Okay. You’ve become that person. You can change a loaded diaper with one hand, make an important business call with the other, and balance a squirming toddler on your hip all at the same time. You’re a mom. It’s what you do.
But there are some challenges that seem to be beyond even a mom’s superpowers. And perhaps the greatest of these is getting your kid to eat their vegetables or try new foods. The good news, though, is that it is possible to help picky eaters overcome their food fears and improve their nutrition. The bad news, however, is that the task only gets tougher as your babies grow older.
Why It Matters
As a mom, there’s nothing more important than ensuring that your child grows up healthy, happy, and strong. You know that proper nutrition plays a vital role in your child’s healthy development.
And yet the battle to get your picky eaters to expand their diets beyond pizza, fish sticks, chicken nuggets, and mac and cheese may seem to be an unwinnable one. You may even wonder if the struggle is worthwhile, particularly if this is just a phase that most babies go through.
In reality, however, picky eaters rarely outgrow their food avoidance tendencies. Habits that start young often endure across a lifetime. Not only this, but the repercussions of a lifelong pattern of poor nutrition can be severe and wide-ranging. For instance, proper nutrition doesn’t just impact bone and muscle development. It also plays a key role in overall eye health.
And because poor vision can impact everything from your child’s physical safety to their social development to their academic performance, ensuring that they receive a diet filled with the vitamins and minerals they need for optimum eye health is critical for your child’s overall well-being across the long term.
Assess for Food Sensitivity and Intolerance
If your little one resists certain foods as if you’ve just plopped a poisonous snake on their plate, it may be more than mere distaste at work here. Similarly, if your kid seems legitimately anxious or afraid when asked to sample new foods, there may be a deeper issue involved.
In some cases, picky eating is actually a sign of an underlying food sensitivity or intolerance. Your little one may have experienced distressing symptoms, such as itchy skin, watery eyes, or an upset tummy after eating certain foods and they may have come to associate that food with physical discomfort.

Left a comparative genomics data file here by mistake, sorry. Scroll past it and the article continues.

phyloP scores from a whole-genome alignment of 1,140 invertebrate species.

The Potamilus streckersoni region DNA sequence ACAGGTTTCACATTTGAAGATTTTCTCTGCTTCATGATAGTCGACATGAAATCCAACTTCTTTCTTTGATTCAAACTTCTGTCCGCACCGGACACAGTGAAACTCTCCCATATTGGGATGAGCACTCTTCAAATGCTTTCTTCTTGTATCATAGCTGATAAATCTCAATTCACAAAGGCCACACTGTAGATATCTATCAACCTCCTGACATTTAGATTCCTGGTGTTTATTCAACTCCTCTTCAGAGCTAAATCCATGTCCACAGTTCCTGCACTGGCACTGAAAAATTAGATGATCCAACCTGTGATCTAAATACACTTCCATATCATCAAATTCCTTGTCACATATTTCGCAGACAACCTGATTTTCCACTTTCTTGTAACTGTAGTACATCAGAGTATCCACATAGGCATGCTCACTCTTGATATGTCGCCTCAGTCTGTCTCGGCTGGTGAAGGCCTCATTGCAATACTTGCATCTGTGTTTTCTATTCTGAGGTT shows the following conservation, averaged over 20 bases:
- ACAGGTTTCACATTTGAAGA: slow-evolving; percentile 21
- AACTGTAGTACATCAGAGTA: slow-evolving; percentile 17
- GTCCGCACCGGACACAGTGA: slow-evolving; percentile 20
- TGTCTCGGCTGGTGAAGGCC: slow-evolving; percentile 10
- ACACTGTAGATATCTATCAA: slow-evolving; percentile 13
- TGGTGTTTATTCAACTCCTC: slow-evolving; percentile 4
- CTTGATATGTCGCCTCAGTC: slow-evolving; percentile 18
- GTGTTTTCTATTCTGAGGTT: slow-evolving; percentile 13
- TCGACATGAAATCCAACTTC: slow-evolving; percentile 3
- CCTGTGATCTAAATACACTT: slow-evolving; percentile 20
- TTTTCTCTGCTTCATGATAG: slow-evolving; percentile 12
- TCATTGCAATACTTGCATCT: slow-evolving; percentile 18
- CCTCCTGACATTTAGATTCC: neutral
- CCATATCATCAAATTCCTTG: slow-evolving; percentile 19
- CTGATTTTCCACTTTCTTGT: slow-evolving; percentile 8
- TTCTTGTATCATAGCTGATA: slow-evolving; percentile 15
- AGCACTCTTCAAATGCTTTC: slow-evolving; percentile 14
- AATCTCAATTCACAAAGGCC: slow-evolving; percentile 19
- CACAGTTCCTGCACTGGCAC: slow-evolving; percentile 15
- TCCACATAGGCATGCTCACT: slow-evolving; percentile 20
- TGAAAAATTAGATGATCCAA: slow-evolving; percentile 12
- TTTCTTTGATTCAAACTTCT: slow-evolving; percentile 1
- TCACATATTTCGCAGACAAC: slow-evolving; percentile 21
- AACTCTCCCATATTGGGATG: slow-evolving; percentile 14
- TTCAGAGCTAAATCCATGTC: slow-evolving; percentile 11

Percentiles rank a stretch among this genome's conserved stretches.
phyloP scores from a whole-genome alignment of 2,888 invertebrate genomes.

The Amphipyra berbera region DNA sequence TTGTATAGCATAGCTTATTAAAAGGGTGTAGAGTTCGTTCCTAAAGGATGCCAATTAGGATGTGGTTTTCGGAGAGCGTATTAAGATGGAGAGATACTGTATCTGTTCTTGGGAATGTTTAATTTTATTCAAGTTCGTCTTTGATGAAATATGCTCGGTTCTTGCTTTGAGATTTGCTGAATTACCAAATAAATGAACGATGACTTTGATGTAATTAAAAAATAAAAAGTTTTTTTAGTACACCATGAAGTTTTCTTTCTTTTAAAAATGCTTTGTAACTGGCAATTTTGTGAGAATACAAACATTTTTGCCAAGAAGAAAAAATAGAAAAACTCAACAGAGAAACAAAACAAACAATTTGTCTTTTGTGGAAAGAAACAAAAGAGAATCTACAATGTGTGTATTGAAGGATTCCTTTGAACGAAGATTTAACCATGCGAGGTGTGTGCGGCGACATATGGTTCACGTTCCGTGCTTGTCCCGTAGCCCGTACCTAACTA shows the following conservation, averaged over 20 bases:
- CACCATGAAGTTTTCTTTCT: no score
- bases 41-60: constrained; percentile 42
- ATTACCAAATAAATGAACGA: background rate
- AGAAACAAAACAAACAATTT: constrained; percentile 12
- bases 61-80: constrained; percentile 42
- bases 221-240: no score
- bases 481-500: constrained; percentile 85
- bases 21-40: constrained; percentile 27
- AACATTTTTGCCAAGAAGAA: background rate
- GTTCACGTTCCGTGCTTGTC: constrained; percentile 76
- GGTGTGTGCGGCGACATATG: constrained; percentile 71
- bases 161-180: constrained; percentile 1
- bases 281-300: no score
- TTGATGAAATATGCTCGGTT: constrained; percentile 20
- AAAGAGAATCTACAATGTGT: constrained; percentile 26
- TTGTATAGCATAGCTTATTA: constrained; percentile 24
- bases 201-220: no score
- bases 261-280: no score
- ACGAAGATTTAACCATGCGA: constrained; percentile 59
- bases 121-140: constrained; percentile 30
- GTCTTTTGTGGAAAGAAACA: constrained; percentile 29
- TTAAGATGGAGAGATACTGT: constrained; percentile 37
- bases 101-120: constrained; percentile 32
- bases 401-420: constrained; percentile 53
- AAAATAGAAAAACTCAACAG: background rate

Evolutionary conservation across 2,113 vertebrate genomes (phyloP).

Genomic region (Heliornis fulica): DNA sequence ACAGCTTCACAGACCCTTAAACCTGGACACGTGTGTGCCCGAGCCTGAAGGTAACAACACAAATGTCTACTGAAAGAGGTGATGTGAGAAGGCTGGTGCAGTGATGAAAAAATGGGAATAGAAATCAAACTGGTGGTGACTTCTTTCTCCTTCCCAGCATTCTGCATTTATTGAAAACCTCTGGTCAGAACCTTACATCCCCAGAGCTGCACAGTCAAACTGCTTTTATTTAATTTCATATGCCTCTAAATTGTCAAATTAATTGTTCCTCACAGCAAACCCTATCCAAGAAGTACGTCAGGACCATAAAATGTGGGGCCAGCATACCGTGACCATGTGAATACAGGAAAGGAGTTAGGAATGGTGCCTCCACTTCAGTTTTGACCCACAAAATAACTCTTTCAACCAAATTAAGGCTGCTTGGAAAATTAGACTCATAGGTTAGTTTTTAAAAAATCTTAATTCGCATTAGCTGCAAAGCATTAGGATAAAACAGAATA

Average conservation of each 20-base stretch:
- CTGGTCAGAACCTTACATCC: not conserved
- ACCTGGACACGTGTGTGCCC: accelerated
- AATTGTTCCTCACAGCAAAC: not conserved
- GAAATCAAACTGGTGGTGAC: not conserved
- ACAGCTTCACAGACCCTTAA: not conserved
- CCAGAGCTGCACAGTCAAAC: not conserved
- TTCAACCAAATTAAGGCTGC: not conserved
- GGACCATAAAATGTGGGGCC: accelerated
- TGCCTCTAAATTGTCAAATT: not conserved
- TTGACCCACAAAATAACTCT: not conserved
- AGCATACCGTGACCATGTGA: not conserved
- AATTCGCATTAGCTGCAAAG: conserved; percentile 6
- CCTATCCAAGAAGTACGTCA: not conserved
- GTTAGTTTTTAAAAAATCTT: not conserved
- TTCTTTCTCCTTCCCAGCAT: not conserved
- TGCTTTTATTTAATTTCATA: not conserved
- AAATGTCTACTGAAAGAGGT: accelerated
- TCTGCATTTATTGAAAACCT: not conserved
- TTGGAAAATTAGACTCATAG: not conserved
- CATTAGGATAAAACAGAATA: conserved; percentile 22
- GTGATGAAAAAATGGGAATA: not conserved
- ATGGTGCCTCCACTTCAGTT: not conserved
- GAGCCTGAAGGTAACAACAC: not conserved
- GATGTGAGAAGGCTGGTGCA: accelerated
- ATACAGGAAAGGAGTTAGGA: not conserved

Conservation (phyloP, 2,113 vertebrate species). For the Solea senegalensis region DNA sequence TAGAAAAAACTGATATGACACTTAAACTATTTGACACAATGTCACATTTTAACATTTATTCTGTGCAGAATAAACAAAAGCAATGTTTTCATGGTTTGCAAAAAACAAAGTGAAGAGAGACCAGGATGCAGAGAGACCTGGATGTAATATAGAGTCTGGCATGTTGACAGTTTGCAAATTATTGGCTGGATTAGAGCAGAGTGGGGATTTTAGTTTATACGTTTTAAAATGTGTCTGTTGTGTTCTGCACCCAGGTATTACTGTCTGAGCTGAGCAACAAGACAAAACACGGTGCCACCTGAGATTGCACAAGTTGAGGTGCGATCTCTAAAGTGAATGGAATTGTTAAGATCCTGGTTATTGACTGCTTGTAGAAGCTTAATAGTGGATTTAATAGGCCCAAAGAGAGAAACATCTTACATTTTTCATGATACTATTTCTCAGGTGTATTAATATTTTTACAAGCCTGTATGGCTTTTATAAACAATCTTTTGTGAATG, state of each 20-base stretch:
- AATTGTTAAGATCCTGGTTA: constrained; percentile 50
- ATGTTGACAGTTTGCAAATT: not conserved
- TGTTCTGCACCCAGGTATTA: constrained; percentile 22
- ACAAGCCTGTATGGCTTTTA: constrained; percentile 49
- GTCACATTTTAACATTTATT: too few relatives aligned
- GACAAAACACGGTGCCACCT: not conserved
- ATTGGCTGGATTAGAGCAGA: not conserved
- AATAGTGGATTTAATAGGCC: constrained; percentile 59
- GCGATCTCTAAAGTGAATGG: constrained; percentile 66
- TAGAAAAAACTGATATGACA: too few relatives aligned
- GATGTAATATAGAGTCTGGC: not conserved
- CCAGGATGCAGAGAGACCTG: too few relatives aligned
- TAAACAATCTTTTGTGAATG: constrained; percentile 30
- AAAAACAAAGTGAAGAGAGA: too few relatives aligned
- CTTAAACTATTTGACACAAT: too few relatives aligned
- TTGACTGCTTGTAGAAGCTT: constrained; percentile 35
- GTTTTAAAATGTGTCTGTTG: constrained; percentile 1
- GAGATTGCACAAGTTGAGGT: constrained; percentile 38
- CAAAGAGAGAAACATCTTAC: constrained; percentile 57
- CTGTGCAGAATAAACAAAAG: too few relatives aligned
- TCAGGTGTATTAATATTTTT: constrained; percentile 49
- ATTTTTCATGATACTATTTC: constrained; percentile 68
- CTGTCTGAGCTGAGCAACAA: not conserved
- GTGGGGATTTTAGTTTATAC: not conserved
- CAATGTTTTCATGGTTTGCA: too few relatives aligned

They may even have extrapolated that distressing event to other foods, fearing that any new food they’re not familiar with could lead to the same result.
This is why one of the first things you will want to do when trying to overcome food avoidance in your child is to determine if they have an undiagnosed sensitivity, intolerance, or allergy. Try an elimination diet to help rule out any food sensitivities or allergies.
Once you’re fairly certain that the picky eating isn’t physiological in nature, you can turn to other strategies for getting your kid to dig in and chow down.
Be a Role Model
As a mom, you’re your child’s first and best teacher. So one of the best ways to get your child to eat more nutritiously and be a bit more adventurous with their diet is to model the behavior you want to elicit in them.
Let your child see you chowing down on a plate full of healthy fruits and vegetables. Let them see you relishing a nutritious meal just as you would relish a bowl of ice cream or a hot slice of pizza.
Be Positive and Creative
When it comes to getting your kid to open up to a healthier way of eating, you need to sever the associations that often go along with “healthy” foods. For instance, you don’t want to make the dinner table a battleground between you and your child. Keep mealtimes light, positive, and affirming.
It’s also important to prevent your little one from thinking that healthy foods are always “gross” while “unhealthy” foods are always “yummy.”
And, of course, that’s also going to mean you’re going to do a bit of homework in the kitchen. Explore creative ways to make so-called “junk” foods nutritious and healthy foods tasty. You might, for instance, use cauliflower crust in your homemade pizzas and oats or black beans for your super special brownies. Crafty substitutions such as these can be an ideal way to boost your kid’s nutrition and make “healthy” ingredients seem a little less scary.
Helping your child overcome their food fears isn’t easy, but it’s worth the effort. So if you have a picky eater in your midst, the first task is to ensure that their resistance isn’t due to a food sensitivity, allergy, or intolerance. Once you’ve ruled out that possibility, then it’s time to model the healthy eating habits you want your child to adopt. And, if all else fails, don’t be afraid to get a bit sneaky and make some creative substitutions in your child’s favorite meals and desserts!
About the Author
Charlie Fletcher is a freelance writer from the lovely “city of trees”- Boise, Idaho. Her love of writing pairs with her passion for social activism and the search for the truth. You can find more of her writing on her Contently.